The United States has the world's largest incarcerated population. Nebraska's prisons capacity is among the highest in the nation.
For every person who enters a local jail, state penitentiary or federal prison, the ripple effect of that person's absence stretches far beyond the facility's walls. And possibly no population on the outside is more affected than children whose parents are sentenced to serve time behind bars.
As prison populations nationwide have increased, it's worth taking a closer look how Nebraska handles its parents and their children, given that nearly two-thirds of the roughly 9,000 state inmates are identified as parents. An interim study resolution, introduced by Lincoln Sen. Patty Pansing Brooks, is taking a needed look at this vulnerable yet important group.
Among the nine points explicitly enumerated in the resolution are examining policies on visitation and calls, locations where certain parents serve their sentences, reducing recidivism among parents and creating child-friendly programs, both within correctional institutions and programs for families.
The conversations in Pansing Brooks' resolution, which picked up three conservative co-sponsors, must be had. A growing body of data highlights the thin line an ever-growing number of children must walk.
A Pew Center study in 2010 estimated that more than 2.7 million children — one in 28 — have at least one incarcerated parent. That figure, still cited today, came after a 2007 U.S. Department of Justice survey placed the figure at 1.7 million. It followed yet another 79 percent increase between 1991 and 2007.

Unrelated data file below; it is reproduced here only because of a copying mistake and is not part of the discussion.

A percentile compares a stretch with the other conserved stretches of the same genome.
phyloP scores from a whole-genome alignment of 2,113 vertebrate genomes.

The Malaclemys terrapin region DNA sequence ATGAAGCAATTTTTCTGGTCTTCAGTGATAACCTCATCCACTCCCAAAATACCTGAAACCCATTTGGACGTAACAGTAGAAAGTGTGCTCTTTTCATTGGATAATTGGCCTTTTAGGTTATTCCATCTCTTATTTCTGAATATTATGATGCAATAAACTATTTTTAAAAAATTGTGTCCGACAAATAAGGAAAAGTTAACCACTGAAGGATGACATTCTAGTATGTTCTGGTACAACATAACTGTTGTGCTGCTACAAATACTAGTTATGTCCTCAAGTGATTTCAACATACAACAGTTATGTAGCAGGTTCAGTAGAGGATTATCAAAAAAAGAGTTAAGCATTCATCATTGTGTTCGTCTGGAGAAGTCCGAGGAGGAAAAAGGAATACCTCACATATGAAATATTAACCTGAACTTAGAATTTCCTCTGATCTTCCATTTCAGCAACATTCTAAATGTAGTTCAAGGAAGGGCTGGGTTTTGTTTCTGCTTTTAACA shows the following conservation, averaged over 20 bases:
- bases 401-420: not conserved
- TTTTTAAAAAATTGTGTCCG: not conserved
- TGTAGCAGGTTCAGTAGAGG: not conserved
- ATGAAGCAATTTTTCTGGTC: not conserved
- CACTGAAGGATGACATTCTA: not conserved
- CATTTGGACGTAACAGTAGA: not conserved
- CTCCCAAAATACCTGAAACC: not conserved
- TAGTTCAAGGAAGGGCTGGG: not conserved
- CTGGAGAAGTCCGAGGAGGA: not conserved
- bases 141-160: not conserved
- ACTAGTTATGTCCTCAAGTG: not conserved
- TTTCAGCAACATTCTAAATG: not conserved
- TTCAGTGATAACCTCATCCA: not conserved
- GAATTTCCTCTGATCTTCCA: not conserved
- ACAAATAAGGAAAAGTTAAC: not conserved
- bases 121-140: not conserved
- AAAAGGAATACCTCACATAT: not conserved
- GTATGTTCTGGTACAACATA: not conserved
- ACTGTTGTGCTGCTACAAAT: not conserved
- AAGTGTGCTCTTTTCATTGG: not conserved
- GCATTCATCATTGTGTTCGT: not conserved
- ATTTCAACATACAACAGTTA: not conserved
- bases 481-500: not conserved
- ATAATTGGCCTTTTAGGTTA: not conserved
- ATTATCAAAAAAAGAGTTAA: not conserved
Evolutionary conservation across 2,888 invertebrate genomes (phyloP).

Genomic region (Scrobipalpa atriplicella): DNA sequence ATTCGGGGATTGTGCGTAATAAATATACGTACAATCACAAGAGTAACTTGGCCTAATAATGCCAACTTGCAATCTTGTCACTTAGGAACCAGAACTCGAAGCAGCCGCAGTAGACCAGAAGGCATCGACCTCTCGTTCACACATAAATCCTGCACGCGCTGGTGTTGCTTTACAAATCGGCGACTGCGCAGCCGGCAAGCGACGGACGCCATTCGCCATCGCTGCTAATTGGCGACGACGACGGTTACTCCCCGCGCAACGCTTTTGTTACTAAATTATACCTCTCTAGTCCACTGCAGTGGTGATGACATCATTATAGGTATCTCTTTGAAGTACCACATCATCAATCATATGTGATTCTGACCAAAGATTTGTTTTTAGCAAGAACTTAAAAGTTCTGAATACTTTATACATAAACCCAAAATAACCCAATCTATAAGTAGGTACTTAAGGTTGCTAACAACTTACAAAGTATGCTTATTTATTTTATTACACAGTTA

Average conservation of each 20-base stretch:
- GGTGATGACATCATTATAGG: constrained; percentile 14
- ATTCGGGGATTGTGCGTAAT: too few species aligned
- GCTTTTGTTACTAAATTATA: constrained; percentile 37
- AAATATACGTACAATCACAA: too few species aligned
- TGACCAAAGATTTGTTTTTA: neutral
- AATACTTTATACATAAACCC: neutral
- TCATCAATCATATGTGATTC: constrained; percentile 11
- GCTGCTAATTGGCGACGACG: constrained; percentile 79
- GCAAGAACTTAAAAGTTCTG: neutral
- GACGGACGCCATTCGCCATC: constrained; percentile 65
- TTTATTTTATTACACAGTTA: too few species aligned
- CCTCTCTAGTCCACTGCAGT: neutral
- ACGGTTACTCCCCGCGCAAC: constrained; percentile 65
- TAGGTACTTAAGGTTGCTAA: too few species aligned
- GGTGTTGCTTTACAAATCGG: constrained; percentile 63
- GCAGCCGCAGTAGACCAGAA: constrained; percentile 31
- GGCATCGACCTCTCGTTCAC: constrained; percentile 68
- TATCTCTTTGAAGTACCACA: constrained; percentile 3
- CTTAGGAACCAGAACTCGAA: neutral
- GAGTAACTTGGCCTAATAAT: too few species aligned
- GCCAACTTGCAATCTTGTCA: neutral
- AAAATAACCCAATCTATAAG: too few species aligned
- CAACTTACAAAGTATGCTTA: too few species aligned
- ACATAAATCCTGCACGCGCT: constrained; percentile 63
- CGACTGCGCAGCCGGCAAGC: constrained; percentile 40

A University of Pittsburgh summary of outcomes for children of incarcerated parents noted that the interactions in prisons and jails have critical impacts down the road.
Those whose visits to their parents aren't paired with interventions or atmospheres to make a difficult place more inviting trended toward negative results. Conversely, increased child-parent contact and more child-friendly environments yielded better outcomes for both parties.
Another 2014 study conducted by researchers at the University of California-Irvine found children with a parent in prison or jail were significantly more likely to suffer from poor physical and mental health. This is compounded by a body of evidence showing that the incarceration of a parent has significant, obvious negative impact on family's socioeconomic status.
Official names for many jails and prisons stress their ultimate purpose of inmates atoning for crimes committed — corrections, reformatory, penitentiary. Nearly all who enter a prison one day leave it. They come out changed, but their responsibilities as a parent remains the same.
All the while, the vital job of parenting waits outside prison walls. Nebraska must seek the best outcomes to ensure parents serving time and their children have the best chance to succeed despite a difficult separation.
Lincoln Journal Star, another Lee Enterprises publication, Oct. 17.